Posted: 03 Nov 2013
The clocks have gone back and the cold winter nights are drawing in and the weather is rapidly deteriorating. But that’s no excuse to put the bike away if you don’t want to… Today the market is full of products to protect you from the winter weather, here we provide a few tips on what you should be buying to stay warm, dry and safe during the winter months.
With clothing, it’s important to have garments that will keep you warm and dry but they also need to allow perspiration to be expelled. Most global travellers will tell you any bit of kit with Gore-Tex fabric is the best, Gore-Tex is based on polytetrafluroethylene or PTFE tape – the same stuff used to wrap around plumbing connector threads. It is stretched and stetched to allow moisture to wick through to open air but not let droplets back through. Gore-tex fabric is usually found as a waterproof membrane in gear manufactured by quality companies such as Alpinestars, Dainese, Rukka, Held and more. There are similar materials available but they’re generally poor copies of Gore-Tex.
Gore-Tex deals with the wet but it’s loose thermal layers that keep you warm (combat wind chill and retain/reflect body heat), again check out companies such as Alpinestars and Daineses for quality thermals, or you could check out climbing/walking sites.
One of the biggest problems in winter is keeping a visor clean. Just one splash of rock salt infused surface water/sludge can leave you blinded especially if it dries or is smeared by a glove when still wet. It can also scratch if rubbed. One of the best things to use is the Wee Willy, a visor cleaning kit consisting of a small pump spray bottle that can be filled with cleaning fluid or water and has a sponge and rubber scraping blade on the outside. There are buffing cloths included. The pump bottle is small enough to be carried in a jacket pocket and it is invaluable, especially at night time. A cheap alternative is a tennis ball with a quarter section cut away and cable tied to the handlebars, place a wet (preferably natural) sponge in the tennis ball and you have an easily accessible visor cleaner on the move.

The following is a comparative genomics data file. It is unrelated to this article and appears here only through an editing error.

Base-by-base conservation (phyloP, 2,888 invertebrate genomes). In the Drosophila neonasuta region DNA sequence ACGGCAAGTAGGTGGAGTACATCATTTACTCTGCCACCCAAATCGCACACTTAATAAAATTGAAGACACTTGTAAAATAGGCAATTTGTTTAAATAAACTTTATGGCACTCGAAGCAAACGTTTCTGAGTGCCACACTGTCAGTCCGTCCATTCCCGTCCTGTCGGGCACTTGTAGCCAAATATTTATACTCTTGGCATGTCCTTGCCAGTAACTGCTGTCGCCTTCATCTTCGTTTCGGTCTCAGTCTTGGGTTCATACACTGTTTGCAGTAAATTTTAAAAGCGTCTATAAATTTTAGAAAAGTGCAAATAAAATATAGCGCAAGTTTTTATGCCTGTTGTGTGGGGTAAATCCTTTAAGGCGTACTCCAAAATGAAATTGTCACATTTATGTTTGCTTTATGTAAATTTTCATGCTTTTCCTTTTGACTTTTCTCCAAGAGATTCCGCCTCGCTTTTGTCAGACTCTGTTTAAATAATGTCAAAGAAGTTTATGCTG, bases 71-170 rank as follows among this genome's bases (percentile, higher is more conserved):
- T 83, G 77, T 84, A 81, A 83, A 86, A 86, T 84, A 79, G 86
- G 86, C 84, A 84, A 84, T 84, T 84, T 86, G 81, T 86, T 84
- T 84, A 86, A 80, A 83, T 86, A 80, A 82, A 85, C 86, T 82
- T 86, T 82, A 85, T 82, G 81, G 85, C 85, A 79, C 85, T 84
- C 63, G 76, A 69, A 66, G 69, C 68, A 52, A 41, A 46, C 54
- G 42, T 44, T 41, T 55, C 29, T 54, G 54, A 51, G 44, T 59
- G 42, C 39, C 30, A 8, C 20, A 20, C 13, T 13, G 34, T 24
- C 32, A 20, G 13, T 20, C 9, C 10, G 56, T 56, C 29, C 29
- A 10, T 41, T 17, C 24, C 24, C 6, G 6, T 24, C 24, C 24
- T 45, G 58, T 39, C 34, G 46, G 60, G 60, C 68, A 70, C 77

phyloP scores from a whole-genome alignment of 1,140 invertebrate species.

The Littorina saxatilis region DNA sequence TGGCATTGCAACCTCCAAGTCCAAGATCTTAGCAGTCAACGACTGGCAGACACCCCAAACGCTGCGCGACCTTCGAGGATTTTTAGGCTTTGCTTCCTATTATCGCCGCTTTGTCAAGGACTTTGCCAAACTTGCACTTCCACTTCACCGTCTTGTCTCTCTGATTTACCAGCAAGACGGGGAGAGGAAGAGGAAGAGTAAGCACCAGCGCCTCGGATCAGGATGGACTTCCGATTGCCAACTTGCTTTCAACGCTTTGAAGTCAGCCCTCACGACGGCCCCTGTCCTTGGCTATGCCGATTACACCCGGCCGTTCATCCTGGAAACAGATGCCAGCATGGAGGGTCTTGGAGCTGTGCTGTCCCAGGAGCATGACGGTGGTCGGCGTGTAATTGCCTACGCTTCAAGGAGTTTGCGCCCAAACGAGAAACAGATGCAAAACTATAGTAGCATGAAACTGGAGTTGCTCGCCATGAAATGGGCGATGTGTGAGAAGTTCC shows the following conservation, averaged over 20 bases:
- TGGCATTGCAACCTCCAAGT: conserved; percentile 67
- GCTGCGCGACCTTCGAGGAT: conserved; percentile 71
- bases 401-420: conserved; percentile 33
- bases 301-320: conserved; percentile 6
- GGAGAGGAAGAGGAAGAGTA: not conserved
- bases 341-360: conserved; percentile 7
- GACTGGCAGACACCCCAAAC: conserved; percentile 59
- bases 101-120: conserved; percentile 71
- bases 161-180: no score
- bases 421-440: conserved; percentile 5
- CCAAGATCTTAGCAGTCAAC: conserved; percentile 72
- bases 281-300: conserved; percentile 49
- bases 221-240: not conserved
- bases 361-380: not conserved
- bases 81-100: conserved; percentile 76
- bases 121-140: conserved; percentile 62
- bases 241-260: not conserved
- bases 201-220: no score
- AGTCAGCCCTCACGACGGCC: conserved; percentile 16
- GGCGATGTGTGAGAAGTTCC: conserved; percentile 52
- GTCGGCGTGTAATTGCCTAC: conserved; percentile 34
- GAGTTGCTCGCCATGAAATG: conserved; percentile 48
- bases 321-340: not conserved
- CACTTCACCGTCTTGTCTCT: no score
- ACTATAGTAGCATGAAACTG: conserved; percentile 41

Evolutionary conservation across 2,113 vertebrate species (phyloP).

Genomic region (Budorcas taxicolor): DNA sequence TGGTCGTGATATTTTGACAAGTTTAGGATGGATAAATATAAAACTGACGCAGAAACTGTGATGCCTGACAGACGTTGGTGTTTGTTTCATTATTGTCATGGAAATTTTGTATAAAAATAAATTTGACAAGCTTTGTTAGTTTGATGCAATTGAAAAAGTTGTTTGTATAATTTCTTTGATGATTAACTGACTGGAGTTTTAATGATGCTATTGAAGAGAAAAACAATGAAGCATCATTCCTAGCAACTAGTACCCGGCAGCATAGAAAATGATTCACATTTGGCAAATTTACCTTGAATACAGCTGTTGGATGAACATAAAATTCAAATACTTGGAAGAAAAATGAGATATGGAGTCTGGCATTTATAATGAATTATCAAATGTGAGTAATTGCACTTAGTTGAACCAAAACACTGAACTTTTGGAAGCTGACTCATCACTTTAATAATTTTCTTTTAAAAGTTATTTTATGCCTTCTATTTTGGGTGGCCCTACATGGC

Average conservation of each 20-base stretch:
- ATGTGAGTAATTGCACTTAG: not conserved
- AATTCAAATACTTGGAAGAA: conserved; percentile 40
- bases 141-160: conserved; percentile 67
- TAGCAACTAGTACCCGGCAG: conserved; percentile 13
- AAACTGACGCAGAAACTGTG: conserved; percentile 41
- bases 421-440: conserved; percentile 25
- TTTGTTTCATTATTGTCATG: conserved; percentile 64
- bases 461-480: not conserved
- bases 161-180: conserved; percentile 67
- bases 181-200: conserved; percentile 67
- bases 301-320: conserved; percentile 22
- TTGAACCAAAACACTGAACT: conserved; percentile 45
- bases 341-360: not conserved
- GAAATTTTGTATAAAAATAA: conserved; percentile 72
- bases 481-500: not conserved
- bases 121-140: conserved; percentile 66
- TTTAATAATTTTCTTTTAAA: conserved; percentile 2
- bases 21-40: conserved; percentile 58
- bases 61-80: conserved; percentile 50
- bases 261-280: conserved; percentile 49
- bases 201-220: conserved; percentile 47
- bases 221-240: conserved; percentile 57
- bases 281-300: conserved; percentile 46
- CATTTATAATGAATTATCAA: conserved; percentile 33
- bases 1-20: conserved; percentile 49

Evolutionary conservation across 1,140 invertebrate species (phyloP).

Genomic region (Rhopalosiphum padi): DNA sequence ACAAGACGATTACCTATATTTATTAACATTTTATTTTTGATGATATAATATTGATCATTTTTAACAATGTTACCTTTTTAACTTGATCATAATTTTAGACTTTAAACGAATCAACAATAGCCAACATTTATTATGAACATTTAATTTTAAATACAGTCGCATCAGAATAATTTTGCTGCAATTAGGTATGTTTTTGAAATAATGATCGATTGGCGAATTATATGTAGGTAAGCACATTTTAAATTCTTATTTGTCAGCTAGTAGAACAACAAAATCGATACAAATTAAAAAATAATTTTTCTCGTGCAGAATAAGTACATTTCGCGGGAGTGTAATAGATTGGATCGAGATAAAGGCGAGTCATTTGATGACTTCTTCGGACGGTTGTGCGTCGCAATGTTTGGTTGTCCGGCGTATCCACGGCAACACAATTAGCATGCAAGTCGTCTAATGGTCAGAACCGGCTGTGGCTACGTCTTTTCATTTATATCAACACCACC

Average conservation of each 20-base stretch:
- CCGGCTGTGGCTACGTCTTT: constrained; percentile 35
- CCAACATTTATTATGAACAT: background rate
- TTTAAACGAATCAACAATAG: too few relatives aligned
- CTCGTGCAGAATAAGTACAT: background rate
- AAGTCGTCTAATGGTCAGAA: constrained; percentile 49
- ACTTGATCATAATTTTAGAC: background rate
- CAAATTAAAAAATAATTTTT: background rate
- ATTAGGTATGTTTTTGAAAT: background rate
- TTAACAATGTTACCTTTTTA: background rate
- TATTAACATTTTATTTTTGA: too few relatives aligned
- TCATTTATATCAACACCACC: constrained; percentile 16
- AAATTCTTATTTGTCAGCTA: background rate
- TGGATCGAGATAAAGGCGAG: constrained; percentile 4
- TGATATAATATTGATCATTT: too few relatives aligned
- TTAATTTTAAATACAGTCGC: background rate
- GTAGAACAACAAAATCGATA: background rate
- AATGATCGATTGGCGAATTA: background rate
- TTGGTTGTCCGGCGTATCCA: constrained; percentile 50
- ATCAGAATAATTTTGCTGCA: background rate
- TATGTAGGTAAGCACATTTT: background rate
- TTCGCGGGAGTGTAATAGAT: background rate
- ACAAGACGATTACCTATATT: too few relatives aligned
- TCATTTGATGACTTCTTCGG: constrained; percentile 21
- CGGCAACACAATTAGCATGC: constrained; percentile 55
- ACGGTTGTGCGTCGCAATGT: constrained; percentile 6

One of the best items in defence against winter is heated clothing. Many makes are available and every user will recommend whatever they’ve used. In this case, if you aren’t sure it’s best to check out reviews for the best value and reputation. Ideally buyers should look for a system where heated gloves/liners and jacket/trouser/boot liners can be linked in series and the temperature and individual garments have the facility to be thermostatically controlled (one main thermostat in an easy to reach position mounted on the bike or hanging from the clothing is a good idea). Never wire these things direct to the battery but via the ignition system to avoid the battery going flat if you leave the system on the bike.
It’s common practice today for helmet manufacturers to include a Pinlock anti-fogging shield that fits to the inside of the visor and is brilliant in the rain or cold when hot breath mists the visor. The shields work in two ways: the plastic shield actively absorbs moisture and the silicone seal used to attach the shield acts as double-glazing by forming a thin layer of still air. The light reactive Pinlocks are cool because they darken at the odd ray of sunlight and remain clear at night, the downside is they are expensive.. Of course, Pinlock is only as good as the visor so it’s recommended that a new visor is installed before the icy grip of winter grabs hold.